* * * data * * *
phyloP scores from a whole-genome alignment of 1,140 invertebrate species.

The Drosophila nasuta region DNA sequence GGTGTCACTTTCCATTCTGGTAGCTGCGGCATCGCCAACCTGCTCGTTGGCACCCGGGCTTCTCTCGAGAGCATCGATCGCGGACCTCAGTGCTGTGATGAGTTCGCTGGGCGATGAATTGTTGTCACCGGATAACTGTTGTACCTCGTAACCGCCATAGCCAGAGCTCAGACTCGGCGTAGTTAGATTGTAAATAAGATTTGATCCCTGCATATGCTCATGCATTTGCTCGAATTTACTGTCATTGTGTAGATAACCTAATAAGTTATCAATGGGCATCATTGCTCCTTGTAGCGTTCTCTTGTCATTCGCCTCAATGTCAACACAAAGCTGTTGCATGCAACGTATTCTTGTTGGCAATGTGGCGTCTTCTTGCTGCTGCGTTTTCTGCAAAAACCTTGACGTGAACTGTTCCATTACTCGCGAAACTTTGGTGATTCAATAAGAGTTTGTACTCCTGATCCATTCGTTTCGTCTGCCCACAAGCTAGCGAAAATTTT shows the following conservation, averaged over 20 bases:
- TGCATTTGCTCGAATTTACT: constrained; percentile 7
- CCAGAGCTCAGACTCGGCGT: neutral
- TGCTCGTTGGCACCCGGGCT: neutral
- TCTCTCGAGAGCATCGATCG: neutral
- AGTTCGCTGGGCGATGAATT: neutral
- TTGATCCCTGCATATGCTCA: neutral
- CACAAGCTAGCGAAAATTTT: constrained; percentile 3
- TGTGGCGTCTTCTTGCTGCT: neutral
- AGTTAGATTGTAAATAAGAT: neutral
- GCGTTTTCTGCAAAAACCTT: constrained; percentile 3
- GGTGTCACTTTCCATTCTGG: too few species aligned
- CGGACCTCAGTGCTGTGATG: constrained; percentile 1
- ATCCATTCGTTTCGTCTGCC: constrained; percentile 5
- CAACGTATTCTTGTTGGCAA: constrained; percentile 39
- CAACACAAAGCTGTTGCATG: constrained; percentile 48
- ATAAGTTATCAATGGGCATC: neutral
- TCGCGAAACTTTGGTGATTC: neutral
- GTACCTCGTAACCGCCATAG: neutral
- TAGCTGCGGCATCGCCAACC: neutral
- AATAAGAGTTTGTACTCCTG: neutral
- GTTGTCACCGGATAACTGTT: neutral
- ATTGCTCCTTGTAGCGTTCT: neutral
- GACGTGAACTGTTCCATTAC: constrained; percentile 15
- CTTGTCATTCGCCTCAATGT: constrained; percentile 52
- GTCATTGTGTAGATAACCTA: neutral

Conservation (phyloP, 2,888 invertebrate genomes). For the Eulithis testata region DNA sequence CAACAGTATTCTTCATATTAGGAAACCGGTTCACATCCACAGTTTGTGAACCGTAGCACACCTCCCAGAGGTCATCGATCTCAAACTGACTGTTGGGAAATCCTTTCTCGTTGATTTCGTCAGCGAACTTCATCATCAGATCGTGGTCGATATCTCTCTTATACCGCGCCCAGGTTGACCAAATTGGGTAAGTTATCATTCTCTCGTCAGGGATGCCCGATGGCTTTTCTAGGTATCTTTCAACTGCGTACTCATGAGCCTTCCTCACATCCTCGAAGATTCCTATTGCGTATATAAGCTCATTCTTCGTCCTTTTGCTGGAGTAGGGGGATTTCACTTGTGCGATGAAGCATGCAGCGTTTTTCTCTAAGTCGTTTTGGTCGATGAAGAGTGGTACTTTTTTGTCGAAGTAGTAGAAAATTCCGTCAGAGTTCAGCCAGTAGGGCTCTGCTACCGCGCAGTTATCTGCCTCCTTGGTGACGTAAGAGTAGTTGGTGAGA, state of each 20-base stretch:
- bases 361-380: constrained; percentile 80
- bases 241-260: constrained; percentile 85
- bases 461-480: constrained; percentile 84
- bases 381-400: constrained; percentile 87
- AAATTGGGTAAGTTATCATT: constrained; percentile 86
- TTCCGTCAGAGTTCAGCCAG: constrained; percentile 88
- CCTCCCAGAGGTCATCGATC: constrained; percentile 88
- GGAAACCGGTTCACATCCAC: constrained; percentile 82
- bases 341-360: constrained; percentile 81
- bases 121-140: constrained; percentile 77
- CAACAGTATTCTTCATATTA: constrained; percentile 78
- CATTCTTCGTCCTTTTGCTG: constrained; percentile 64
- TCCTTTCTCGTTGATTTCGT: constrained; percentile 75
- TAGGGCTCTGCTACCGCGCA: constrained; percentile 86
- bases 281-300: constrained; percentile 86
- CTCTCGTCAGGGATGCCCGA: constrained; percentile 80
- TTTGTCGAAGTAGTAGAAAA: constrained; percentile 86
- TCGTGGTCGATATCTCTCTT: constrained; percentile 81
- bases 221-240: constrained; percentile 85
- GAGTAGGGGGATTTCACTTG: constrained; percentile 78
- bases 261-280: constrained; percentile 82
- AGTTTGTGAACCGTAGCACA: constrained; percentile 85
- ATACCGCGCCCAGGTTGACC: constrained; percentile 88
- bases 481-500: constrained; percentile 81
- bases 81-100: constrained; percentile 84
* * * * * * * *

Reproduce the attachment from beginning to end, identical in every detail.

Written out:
phyloP scores from a whole-genome alignment of 1,140 invertebrate species.

The Drosophila nasuta region DNA sequence GGTGTCACTTTCCATTCTGGTAGCTGCGGCATCGCCAACCTGCTCGTTGGCACCCGGGCTTCTCTCGAGAGCATCGATCGCGGACCTCAGTGCTGTGATGAGTTCGCTGGGCGATGAATTGTTGTCACCGGATAACTGTTGTACCTCGTAACCGCCATAGCCAGAGCTCAGACTCGGCGTAGTTAGATTGTAAATAAGATTTGATCCCTGCATATGCTCATGCATTTGCTCGAATTTACTGTCATTGTGTAGATAACCTAATAAGTTATCAATGGGCATCATTGCTCCTTGTAGCGTTCTCTTGTCATTCGCCTCAATGTCAACACAAAGCTGTTGCATGCAACGTATTCTTGTTGGCAATGTGGCGTCTTCTTGCTGCTGCGTTTTCTGCAAAAACCTTGACGTGAACTGTTCCATTACTCGCGAAACTTTGGTGATTCAATAAGAGTTTGTACTCCTGATCCATTCGTTTCGTCTGCCCACAAGCTAGCGAAAATTTT shows the following conservation, averaged over 20 bases:
- TGCATTTGCTCGAATTTACT: constrained; percentile 7
- CCAGAGCTCAGACTCGGCGT: neutral
- TGCTCGTTGGCACCCGGGCT: neutral
- TCTCTCGAGAGCATCGATCG: neutral
- AGTTCGCTGGGCGATGAATT: neutral
- TTGATCCCTGCATATGCTCA: neutral
- CACAAGCTAGCGAAAATTTT: constrained; percentile 3
- TGTGGCGTCTTCTTGCTGCT: neutral
- AGTTAGATTGTAAATAAGAT: neutral
- GCGTTTTCTGCAAAAACCTT: constrained; percentile 3
- GGTGTCACTTTCCATTCTGG: too few species aligned
- CGGACCTCAGTGCTGTGATG: constrained; percentile 1
- ATCCATTCGTTTCGTCTGCC: constrained; percentile 5
- CAACGTATTCTTGTTGGCAA: constrained; percentile 39
- CAACACAAAGCTGTTGCATG: constrained; percentile 48
- ATAAGTTATCAATGGGCATC: neutral
- TCGCGAAACTTTGGTGATTC: neutral
- GTACCTCGTAACCGCCATAG: neutral
- TAGCTGCGGCATCGCCAACC: neutral
- AATAAGAGTTTGTACTCCTG: neutral
- GTTGTCACCGGATAACTGTT: neutral
- ATTGCTCCTTGTAGCGTTCT: neutral
- GACGTGAACTGTTCCATTAC: constrained; percentile 15
- CTTGTCATTCGCCTCAATGT: constrained; percentile 52
- GTCATTGTGTAGATAACCTA: neutral

Conservation (phyloP, 2,888 invertebrate genomes). For the Eulithis testata region DNA sequence CAACAGTATTCTTCATATTAGGAAACCGGTTCACATCCACAGTTTGTGAACCGTAGCACACCTCCCAGAGGTCATCGATCTCAAACTGACTGTTGGGAAATCCTTTCTCGTTGATTTCGTCAGCGAACTTCATCATCAGATCGTGGTCGATATCTCTCTTATACCGCGCCCAGGTTGACCAAATTGGGTAAGTTATCATTCTCTCGTCAGGGATGCCCGATGGCTTTTCTAGGTATCTTTCAACTGCGTACTCATGAGCCTTCCTCACATCCTCGAAGATTCCTATTGCGTATATAAGCTCATTCTTCGTCCTTTTGCTGGAGTAGGGGGATTTCACTTGTGCGATGAAGCATGCAGCGTTTTTCTCTAAGTCGTTTTGGTCGATGAAGAGTGGTACTTTTTTGTCGAAGTAGTAGAAAATTCCGTCAGAGTTCAGCCAGTAGGGCTCTGCTACCGCGCAGTTATCTGCCTCCTTGGTGACGTAAGAGTAGTTGGTGAGA, state of each 20-base stretch:
- bases 361-380: constrained; percentile 80
- bases 241-260: constrained; percentile 85
- bases 461-480: constrained; percentile 84
- bases 381-400: constrained; percentile 87
- AAATTGGGTAAGTTATCATT: constrained; percentile 86
- TTCCGTCAGAGTTCAGCCAG: constrained; percentile 88
- CCTCCCAGAGGTCATCGATC: constrained; percentile 88
- GGAAACCGGTTCACATCCAC: constrained; percentile 82
- bases 341-360: constrained; percentile 81
- bases 121-140: constrained; percentile 77
- CAACAGTATTCTTCATATTA: constrained; percentile 78
- CATTCTTCGTCCTTTTGCTG: constrained; percentile 64
- TCCTTTCTCGTTGATTTCGT: constrained; percentile 75
- TAGGGCTCTGCTACCGCGCA: constrained; percentile 86
- bases 281-300: constrained; percentile 86
- CTCTCGTCAGGGATGCCCGA: constrained; percentile 80
- TTTGTCGAAGTAGTAGAAAA: constrained; percentile 86
- TCGTGGTCGATATCTCTCTT: constrained; percentile 81
- bases 221-240: constrained; percentile 85
- GAGTAGGGGGATTTCACTTG: constrained; percentile 78
- bases 261-280: constrained; percentile 82
- AGTTTGTGAACCGTAGCACA: constrained; percentile 85
- ATACCGCGCCCAGGTTGACC: constrained; percentile 88
- bases 481-500: constrained; percentile 81
- bases 81-100: constrained; percentile 84